Tom Lankford, 85, Dies; Southern Journalist With Divided Loyalties

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tags: obituaries, civil rights, Alabama, journalism, Bull Connor

Tom Lankford, who as a reporter for The Birmingham News took some of the most memorable photos of the civil rights era even as he worked hand in glove with the city’s police department and the F.B.I., sometimes landing scoops in exchange for things like wiretapping members of the Rev. Dr. Martin Luther King Jr.’s family, died on Dec. 31 in a hospital in Gadsden, Ala., about 50 miles northeast of Birmingham. He was 85.

The cause was complications of Covid-19, his daughter Dawn Bowling said.

As a young reporter and photographer assigned to the police beat at The News, Birmingham’s afternoon newspaper, Mr. Lankford was seemingly everywhere during the tumultuous early 1960s, including in 1961, when members of the Ku Klux Klan attacked Freedom Riders in Birmingham, and in 1965, when John Lewis led hundreds of marchers across the Edmund Pettus Bridge in Selma, only to be assaulted by state troopers in what became known as Bloody Sunday. His photos of these and other events have become landmark images of the struggle against Jim Crow laws.

But all along, he was also developing a close transactional relationship with Birmingham’s police department under Eugene Connor, known as Bull, the racist public safety commissioner. As he later recounted to historians, he would ride shotgun on police raids, taking photographs that painted officers in a positive light while incriminating Mr. Connor’s enemies, Black and white. In exchange he was given access to scoops that other reporters could only dream of landing.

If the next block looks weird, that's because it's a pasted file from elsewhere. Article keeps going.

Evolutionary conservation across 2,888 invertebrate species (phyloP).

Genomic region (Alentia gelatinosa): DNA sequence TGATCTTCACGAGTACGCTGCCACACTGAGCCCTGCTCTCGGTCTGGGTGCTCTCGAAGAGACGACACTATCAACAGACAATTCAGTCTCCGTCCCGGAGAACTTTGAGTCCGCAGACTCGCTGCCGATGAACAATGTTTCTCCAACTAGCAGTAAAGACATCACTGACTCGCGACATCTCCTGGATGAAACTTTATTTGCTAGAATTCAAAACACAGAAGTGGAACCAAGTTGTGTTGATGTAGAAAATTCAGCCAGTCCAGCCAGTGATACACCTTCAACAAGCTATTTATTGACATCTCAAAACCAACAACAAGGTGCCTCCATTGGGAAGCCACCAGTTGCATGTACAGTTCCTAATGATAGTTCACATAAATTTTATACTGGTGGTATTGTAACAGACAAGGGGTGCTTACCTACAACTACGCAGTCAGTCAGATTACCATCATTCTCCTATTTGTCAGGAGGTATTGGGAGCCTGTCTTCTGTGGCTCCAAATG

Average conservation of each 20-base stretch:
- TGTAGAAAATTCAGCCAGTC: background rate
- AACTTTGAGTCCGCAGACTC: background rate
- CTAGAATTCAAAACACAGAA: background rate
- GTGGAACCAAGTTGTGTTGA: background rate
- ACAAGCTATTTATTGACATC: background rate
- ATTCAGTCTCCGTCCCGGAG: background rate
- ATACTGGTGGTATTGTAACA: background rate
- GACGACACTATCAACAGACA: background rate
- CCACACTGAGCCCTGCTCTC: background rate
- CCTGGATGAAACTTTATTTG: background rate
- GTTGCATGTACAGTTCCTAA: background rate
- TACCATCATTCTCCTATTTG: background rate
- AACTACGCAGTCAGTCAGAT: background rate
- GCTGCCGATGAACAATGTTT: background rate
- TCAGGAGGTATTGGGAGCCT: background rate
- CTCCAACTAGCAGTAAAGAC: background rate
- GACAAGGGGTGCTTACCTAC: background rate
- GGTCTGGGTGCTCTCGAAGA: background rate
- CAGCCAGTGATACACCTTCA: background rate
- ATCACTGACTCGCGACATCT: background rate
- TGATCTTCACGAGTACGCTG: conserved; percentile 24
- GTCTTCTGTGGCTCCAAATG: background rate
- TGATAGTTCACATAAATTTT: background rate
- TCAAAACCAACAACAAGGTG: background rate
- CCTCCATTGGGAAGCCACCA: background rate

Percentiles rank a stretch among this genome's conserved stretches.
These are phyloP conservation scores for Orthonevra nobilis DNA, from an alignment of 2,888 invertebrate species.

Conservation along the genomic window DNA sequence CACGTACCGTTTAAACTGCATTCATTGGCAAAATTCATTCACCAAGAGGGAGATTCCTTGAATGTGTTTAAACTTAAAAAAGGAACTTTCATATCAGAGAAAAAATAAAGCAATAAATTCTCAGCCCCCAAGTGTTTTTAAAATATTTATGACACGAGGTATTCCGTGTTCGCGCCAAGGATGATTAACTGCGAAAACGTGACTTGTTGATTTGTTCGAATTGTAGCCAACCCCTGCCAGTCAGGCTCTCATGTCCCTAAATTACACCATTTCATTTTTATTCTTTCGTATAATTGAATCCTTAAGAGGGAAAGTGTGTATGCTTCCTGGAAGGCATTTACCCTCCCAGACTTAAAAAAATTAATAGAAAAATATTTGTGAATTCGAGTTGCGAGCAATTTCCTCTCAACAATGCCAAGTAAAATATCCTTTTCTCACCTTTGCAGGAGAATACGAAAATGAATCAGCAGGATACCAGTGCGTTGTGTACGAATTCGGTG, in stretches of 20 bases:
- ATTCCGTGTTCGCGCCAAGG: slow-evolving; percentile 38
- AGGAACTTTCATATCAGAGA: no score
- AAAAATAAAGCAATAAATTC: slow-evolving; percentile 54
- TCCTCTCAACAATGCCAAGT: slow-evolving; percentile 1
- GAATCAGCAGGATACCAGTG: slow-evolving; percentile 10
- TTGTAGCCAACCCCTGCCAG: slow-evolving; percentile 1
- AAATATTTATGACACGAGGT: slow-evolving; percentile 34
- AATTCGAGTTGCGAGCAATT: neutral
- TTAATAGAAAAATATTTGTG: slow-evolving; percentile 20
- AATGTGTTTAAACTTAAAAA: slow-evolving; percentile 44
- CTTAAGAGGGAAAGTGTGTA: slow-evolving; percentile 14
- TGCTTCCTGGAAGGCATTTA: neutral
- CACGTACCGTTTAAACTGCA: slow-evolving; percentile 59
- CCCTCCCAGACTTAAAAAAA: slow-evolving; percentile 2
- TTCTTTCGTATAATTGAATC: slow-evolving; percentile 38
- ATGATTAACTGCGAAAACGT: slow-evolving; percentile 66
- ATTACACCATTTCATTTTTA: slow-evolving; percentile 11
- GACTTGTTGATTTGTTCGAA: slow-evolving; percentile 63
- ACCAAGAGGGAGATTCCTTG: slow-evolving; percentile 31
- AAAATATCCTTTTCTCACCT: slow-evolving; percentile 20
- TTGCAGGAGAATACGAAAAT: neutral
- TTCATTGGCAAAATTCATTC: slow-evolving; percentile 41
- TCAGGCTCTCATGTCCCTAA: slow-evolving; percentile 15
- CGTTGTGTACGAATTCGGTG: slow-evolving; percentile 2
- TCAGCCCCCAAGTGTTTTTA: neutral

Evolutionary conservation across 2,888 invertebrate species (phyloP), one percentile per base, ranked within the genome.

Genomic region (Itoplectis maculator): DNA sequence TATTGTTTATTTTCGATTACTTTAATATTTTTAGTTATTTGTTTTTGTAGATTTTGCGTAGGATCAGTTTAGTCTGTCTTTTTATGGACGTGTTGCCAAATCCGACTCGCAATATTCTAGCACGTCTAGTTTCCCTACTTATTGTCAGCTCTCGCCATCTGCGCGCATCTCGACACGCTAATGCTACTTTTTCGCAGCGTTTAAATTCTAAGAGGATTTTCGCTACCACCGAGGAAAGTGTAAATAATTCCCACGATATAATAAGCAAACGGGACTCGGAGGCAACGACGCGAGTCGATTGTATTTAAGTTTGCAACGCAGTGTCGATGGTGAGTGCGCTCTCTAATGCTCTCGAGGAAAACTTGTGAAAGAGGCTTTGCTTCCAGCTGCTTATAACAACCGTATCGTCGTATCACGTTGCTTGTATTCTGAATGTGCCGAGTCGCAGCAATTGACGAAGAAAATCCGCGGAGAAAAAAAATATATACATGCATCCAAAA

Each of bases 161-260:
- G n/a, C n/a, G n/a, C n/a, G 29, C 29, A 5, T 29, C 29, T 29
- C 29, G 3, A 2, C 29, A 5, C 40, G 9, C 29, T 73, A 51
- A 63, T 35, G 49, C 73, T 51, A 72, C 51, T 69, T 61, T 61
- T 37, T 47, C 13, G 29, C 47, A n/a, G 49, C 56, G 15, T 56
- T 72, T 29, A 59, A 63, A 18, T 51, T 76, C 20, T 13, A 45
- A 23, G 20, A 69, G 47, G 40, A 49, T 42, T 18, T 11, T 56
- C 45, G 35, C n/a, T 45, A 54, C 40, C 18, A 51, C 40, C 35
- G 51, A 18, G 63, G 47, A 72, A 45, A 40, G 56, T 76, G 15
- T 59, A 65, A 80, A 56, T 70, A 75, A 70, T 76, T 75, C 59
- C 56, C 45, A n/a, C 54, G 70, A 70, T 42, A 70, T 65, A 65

On one occasion, those ties probably saved his life. During the assault on the Freedom Riders in Birmingham, a group of Klansmen, seeing Mr. Lankford shooting pictures, dragged him into an alley. But before they could hit him, another Klansman said not to touch him, because he was “Bull’s boy.” They left him alone but took the film from his camera; one of them offered him a dollar as compensation, according to Diane McWhorter, who interviewed Mr. Lankford for the 2013 edition of her book “Carry Me Home: Birmingham, Alabama, the Climactic Battle of the Civil Rights Revolution.”

At the same time, as he recounted to Ms. McWhorter, Mr. Lankford worked as a one-man intelligence unit for Vincent Townsend, the powerful assistant publisher of The Birmingham News. Mr. Townsend was a racial moderate and no fan of Mr. Connor, but above all he wanted to keep tabs on anyone who might disturb the city’s business community. Mr. Lankford was happy to help, and used an expense account provided by Mr. Townsend to buy equipment to spy on civil rights leaders.

Read entire article at New York Times

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